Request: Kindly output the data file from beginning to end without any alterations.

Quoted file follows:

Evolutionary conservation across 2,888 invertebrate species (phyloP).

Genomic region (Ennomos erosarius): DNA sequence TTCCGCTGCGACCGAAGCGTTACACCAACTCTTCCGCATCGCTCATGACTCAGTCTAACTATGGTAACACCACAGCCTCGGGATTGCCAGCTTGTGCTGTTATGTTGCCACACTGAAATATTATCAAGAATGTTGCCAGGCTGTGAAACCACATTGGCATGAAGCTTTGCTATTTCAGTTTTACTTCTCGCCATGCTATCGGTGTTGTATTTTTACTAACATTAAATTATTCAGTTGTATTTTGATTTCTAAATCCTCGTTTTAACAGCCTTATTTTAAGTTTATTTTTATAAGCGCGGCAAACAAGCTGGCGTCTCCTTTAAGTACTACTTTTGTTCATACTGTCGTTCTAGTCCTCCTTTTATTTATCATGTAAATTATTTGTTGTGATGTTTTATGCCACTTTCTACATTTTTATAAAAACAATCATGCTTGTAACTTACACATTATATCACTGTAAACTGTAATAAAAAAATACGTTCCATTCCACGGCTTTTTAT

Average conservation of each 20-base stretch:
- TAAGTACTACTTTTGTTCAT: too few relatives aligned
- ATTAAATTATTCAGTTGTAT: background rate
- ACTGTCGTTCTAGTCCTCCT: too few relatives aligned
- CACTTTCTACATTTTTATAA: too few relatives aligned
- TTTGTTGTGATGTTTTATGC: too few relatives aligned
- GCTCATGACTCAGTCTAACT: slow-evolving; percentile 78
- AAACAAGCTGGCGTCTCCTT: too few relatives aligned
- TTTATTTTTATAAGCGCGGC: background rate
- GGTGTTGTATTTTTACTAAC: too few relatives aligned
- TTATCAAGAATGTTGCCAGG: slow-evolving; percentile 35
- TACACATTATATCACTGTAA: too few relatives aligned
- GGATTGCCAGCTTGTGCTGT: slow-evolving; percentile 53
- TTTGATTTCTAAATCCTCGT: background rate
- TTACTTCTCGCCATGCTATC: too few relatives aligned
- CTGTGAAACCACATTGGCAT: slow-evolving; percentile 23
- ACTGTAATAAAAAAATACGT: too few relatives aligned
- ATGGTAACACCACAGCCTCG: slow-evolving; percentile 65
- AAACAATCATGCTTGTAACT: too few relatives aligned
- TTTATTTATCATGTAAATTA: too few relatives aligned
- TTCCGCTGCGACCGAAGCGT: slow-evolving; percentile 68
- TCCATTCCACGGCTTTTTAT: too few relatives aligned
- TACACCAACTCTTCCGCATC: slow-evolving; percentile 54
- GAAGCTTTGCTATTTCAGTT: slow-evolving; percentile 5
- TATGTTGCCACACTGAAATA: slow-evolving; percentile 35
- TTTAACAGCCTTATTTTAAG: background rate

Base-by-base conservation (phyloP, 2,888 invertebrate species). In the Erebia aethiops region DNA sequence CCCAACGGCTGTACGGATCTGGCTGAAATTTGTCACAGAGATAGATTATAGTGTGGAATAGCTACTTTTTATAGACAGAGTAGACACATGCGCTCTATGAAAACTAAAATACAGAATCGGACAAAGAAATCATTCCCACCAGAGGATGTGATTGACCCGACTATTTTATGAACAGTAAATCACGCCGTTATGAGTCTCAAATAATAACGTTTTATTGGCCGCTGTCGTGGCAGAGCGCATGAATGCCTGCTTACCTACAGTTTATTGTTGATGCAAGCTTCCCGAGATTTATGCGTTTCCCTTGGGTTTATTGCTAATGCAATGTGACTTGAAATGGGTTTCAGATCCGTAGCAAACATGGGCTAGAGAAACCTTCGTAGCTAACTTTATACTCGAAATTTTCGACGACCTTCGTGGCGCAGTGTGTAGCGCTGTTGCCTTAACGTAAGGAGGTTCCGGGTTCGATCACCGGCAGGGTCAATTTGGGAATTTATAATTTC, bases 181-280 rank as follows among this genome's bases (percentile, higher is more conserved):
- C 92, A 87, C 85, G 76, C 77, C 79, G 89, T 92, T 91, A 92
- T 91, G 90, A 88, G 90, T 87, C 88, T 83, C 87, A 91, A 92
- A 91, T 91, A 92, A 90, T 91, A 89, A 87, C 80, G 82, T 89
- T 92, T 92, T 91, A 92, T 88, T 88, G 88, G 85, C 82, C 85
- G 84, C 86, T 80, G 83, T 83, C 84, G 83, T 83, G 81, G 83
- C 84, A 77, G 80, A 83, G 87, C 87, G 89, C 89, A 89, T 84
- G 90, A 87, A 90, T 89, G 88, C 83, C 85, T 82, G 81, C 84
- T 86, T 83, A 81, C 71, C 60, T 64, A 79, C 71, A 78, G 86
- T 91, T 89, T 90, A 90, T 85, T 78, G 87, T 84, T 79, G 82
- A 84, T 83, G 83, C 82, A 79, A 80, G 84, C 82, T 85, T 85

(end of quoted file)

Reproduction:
Evolutionary conservation across 2,888 invertebrate species (phyloP).

Genomic region (Ennomos erosarius): DNA sequence TTCCGCTGCGACCGAAGCGTTACACCAACTCTTCCGCATCGCTCATGACTCAGTCTAACTATGGTAACACCACAGCCTCGGGATTGCCAGCTTGTGCTGTTATGTTGCCACACTGAAATATTATCAAGAATGTTGCCAGGCTGTGAAACCACATTGGCATGAAGCTTTGCTATTTCAGTTTTACTTCTCGCCATGCTATCGGTGTTGTATTTTTACTAACATTAAATTATTCAGTTGTATTTTGATTTCTAAATCCTCGTTTTAACAGCCTTATTTTAAGTTTATTTTTATAAGCGCGGCAAACAAGCTGGCGTCTCCTTTAAGTACTACTTTTGTTCATACTGTCGTTCTAGTCCTCCTTTTATTTATCATGTAAATTATTTGTTGTGATGTTTTATGCCACTTTCTACATTTTTATAAAAACAATCATGCTTGTAACTTACACATTATATCACTGTAAACTGTAATAAAAAAATACGTTCCATTCCACGGCTTTTTAT

Average conservation of each 20-base stretch:
- TAAGTACTACTTTTGTTCAT: too few relatives aligned
- ATTAAATTATTCAGTTGTAT: background rate
- ACTGTCGTTCTAGTCCTCCT: too few relatives aligned
- CACTTTCTACATTTTTATAA: too few relatives aligned
- TTTGTTGTGATGTTTTATGC: too few relatives aligned
- GCTCATGACTCAGTCTAACT: slow-evolving; percentile 78
- AAACAAGCTGGCGTCTCCTT: too few relatives aligned
- TTTATTTTTATAAGCGCGGC: background rate
- GGTGTTGTATTTTTACTAAC: too few relatives aligned
- TTATCAAGAATGTTGCCAGG: slow-evolving; percentile 35
- TACACATTATATCACTGTAA: too few relatives aligned
- GGATTGCCAGCTTGTGCTGT: slow-evolving; percentile 53
- TTTGATTTCTAAATCCTCGT: background rate
- TTACTTCTCGCCATGCTATC: too few relatives aligned
- CTGTGAAACCACATTGGCAT: slow-evolving; percentile 23
- ACTGTAATAAAAAAATACGT: too few relatives aligned
- ATGGTAACACCACAGCCTCG: slow-evolving; percentile 65
- AAACAATCATGCTTGTAACT: too few relatives aligned
- TTTATTTATCATGTAAATTA: too few relatives aligned
- TTCCGCTGCGACCGAAGCGT: slow-evolving; percentile 68
- TCCATTCCACGGCTTTTTAT: too few relatives aligned
- TACACCAACTCTTCCGCATC: slow-evolving; percentile 54
- GAAGCTTTGCTATTTCAGTT: slow-evolving; percentile 5
- TATGTTGCCACACTGAAATA: slow-evolving; percentile 35
- TTTAACAGCCTTATTTTAAG: background rate

Base-by-base conservation (phyloP, 2,888 invertebrate species). In the Erebia aethiops region DNA sequence CCCAACGGCTGTACGGATCTGGCTGAAATTTGTCACAGAGATAGATTATAGTGTGGAATAGCTACTTTTTATAGACAGAGTAGACACATGCGCTCTATGAAAACTAAAATACAGAATCGGACAAAGAAATCATTCCCACCAGAGGATGTGATTGACCCGACTATTTTATGAACAGTAAATCACGCCGTTATGAGTCTCAAATAATAACGTTTTATTGGCCGCTGTCGTGGCAGAGCGCATGAATGCCTGCTTACCTACAGTTTATTGTTGATGCAAGCTTCCCGAGATTTATGCGTTTCCCTTGGGTTTATTGCTAATGCAATGTGACTTGAAATGGGTTTCAGATCCGTAGCAAACATGGGCTAGAGAAACCTTCGTAGCTAACTTTATACTCGAAATTTTCGACGACCTTCGTGGCGCAGTGTGTAGCGCTGTTGCCTTAACGTAAGGAGGTTCCGGGTTCGATCACCGGCAGGGTCAATTTGGGAATTTATAATTTC, bases 181-280 rank as follows among this genome's bases (percentile, higher is more conserved):
- C 92, A 87, C 85, G 76, C 77, C 79, G 89, T 92, T 91, A 92
- T 91, G 90, A 88, G 90, T 87, C 88, T 83, C 87, A 91, A 92
- A 91, T 91, A 92, A 90, T 91, A 89, A 87, C 80, G 82, T 89
- T 92, T 92, T 91, A 92, T 88, T 88, G 88, G 85, C 82, C 85
- G 84, C 86, T 80, G 83, T 83, C 84, G 83, T 83, G 81, G 83
- C 84, A 77, G 80, A 83, G 87, C 87, G 89, C 89, A 89, T 84
- G 90, A 87, A 90, T 89, G 88, C 83, C 85, T 82, G 81, C 84
- T 86, T 83, A 81, C 71, C 60, T 64, A 79, C 71, A 78, G 86
- T 91, T 89, T 90, A 90, T 85, T 78, G 87, T 84, T 79, G 82
- A 84, T 83, G 83, C 82, A 79, A 80, G 84, C 82, T 85, T 85